• Shoestring or Julienne: These are very thin and crispy fries, cut into matchstick shapes. Shoestring fries are usually less than ¼ inch thick. Due to their thin size, they cook quickly and offer a crunchy texture.
  • Steak Fries (Wedge Cut): These are thicker cuts of potato, often cut into large wedges. They have a higher interior to crust ratio, resulting in a softer, fluffier inside. Steak fries require a slightly longer cooking time due to their thickness.
  • Crinkle Cut: Crinkle-cut fries are cut with a serrated knife or a crinkle-cut tool, giving them a wavy appearance. This shape not only adds a fun texture but also increases the surface area, leading to more crispy edges.

We stuck to a standard cut since I purchased a handy tool for $0.50 at a yard sale last year. They are the perfect size and shape for our family’s preference.

Close-up of sliced potatoes soaking in a pot of water.

Soaking Raw French Fries

Return the now cut french fries back into the pot with fresh cold water. Put the pot in the fridge overnight with the lid on. This will help remove the starch from the potatoes resulting in crispier fries.

If you are making a large batch like I am, you will be thankful for the soaking time. After peeling 40 pounds of potatoes, I lost steam pretty quickly. The next morning you will able to cook and freeze the fries while you continue on with your day!

cut french fries drying on a kitchen towel on the counter.

Dry & Coat Cut Potatoes

The next day, strain and rinse the fries in a mesh strainer. Place the fries on a paper towel or a clean kitchen towel and pat dry. Transfer the potatoes to a cookie sheet and coat with olive oil.

Pre-Cook Homemade French Fries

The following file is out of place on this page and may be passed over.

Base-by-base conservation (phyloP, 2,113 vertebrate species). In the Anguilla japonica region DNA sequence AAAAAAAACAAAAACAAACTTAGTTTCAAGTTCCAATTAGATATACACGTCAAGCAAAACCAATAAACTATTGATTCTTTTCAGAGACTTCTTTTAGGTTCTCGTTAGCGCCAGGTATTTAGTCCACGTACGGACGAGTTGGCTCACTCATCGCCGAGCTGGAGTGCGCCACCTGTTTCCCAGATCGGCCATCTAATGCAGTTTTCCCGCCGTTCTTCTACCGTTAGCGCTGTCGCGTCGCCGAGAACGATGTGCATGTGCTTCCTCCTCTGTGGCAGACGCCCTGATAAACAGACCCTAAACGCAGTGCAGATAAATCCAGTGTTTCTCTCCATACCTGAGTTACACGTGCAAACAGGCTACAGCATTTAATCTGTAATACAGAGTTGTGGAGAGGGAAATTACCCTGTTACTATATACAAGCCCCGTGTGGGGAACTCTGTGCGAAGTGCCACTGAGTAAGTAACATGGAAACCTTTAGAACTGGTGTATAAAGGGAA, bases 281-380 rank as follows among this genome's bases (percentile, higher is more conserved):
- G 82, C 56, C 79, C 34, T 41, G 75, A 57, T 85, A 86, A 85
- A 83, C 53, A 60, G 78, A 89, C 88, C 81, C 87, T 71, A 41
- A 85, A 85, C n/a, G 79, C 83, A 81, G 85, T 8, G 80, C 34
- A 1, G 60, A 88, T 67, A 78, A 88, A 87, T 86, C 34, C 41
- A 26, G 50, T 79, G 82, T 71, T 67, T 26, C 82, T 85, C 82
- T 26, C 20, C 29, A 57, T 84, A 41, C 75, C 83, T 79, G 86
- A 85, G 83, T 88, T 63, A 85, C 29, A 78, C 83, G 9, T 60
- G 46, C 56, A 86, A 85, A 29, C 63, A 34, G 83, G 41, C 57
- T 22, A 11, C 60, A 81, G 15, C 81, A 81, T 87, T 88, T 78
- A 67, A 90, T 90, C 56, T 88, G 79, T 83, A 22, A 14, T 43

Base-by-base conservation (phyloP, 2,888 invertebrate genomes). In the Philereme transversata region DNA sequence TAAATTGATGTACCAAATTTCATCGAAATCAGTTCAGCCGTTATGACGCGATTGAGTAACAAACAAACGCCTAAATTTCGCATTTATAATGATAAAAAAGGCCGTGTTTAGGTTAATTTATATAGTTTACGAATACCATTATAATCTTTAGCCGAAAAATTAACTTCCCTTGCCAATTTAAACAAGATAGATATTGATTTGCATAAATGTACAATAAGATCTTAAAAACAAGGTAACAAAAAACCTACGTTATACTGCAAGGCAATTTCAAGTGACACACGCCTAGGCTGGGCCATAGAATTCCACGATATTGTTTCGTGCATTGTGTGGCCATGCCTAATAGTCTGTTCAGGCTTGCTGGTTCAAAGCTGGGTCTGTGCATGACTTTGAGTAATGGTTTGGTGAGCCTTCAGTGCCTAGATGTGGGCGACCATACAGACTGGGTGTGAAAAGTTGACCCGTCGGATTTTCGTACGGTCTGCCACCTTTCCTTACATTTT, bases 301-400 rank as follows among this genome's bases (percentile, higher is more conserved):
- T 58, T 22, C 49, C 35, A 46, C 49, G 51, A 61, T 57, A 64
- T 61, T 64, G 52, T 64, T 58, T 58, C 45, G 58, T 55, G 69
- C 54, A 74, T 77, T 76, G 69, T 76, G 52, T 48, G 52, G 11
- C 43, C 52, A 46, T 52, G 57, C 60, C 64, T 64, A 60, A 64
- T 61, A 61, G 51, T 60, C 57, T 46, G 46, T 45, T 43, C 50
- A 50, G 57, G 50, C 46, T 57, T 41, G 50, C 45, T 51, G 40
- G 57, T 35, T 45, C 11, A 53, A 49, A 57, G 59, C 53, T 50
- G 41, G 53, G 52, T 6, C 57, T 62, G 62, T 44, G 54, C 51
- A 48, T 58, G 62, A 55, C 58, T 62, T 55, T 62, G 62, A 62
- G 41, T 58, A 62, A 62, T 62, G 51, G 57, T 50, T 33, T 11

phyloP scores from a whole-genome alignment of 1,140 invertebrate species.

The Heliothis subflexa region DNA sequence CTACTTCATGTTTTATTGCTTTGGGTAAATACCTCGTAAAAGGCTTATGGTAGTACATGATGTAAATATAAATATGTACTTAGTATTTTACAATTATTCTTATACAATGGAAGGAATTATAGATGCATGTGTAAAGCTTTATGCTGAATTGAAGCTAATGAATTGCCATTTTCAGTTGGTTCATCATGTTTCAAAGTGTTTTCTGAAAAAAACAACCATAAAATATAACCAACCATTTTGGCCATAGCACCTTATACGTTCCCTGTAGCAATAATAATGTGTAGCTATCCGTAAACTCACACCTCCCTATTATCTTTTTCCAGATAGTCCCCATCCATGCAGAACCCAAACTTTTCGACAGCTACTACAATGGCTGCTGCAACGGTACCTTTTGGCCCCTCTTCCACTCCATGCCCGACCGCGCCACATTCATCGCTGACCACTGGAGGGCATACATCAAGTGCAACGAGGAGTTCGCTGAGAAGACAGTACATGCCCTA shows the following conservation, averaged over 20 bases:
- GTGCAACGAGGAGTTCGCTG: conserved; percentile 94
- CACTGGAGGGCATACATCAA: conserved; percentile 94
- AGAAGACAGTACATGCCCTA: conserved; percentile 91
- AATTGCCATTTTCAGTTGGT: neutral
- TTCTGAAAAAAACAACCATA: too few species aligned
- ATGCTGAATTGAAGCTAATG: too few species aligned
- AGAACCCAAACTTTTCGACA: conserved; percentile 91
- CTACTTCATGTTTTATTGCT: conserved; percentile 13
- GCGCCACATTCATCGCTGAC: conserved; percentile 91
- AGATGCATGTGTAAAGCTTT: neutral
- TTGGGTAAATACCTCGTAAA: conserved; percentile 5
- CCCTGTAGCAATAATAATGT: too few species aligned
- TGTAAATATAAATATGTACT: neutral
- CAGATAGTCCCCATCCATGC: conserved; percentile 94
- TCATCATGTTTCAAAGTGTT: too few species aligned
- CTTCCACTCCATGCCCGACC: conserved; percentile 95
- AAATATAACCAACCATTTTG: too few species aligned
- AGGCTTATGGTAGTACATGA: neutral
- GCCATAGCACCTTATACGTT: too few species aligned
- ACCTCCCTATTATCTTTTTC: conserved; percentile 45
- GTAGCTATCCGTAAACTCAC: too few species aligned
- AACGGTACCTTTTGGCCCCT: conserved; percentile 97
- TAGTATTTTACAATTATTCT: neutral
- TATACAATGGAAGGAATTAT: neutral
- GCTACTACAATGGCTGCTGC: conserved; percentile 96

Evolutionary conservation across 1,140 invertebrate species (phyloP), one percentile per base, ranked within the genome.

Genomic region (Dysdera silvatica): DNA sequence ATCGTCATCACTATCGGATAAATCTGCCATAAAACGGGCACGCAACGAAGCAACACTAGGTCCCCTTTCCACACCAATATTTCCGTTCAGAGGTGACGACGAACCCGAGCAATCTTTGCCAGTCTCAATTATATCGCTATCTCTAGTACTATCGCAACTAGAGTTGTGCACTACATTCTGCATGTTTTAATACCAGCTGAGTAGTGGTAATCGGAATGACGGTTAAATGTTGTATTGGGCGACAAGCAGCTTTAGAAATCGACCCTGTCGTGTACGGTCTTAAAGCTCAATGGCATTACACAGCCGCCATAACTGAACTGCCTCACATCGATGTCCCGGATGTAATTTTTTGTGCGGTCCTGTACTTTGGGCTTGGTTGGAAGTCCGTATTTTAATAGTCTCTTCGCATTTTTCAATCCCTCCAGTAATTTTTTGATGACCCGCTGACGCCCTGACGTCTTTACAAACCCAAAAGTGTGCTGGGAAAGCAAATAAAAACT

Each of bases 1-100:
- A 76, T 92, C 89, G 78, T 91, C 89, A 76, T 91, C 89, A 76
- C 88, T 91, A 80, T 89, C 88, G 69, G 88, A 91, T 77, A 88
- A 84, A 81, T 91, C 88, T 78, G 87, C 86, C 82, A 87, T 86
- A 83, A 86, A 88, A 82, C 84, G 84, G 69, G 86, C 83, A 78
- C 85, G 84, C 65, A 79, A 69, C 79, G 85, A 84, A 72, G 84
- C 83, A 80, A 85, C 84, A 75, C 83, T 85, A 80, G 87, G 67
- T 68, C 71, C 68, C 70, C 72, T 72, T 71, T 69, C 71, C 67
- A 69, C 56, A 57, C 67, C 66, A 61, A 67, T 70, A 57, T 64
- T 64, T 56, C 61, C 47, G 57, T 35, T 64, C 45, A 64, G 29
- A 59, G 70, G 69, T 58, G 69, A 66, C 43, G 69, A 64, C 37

This method will avoid any blanching or ice bath. It is such a simple process and honestly doesn’t make much of a difference in my option. In a pre-heated 425˚F oven, bake the fries for 15 minutes or until slightly golden brown. You want the inside of the fries to be soft. Let the cooked french fries cool while you continue your batch cooking.

A bag of frozen homemade french fries in a wicker basket beside whole raw potatoes.

Freezing Homemade French Fries

Spread the fries out in a single layer on a baking sheet lined with parchment paper. Make sure they’re not touching, to prevent them from freezing together. Place the baking sheet in the freezer for a few hours until the fries are individually frozen.

Once the fries are frozen solid, transfer the frozen potato fried to airtight freezer bags or containers. Squeeze out as much air as possible from the bags to prevent freezer burn. Label the bags with the date so you can keep track of how long they’ve been in the freezer.

Cooking from Frozen

When you’re ready to cook the frozen fries, there’s no need to thaw them. Cook them directly from frozen by baking or frying them in an air fryer until they’re golden and crispy. The cooking time may be slightly longer than for fresh fries.

A rustic kitchen setting with a basket full of whole potatoes on a wooden countertop.

Common Mistake To Avoid

  • Freezing Fries in Clumps: If fries are frozen while stuck together, they will be hard to separate when you want to cook them. To avoid this, freeze the fries in a single layer on a baking sheet before transferring them to a freezer bag or container. This process, known as flash freezing, ensures individual pieces freeze separately.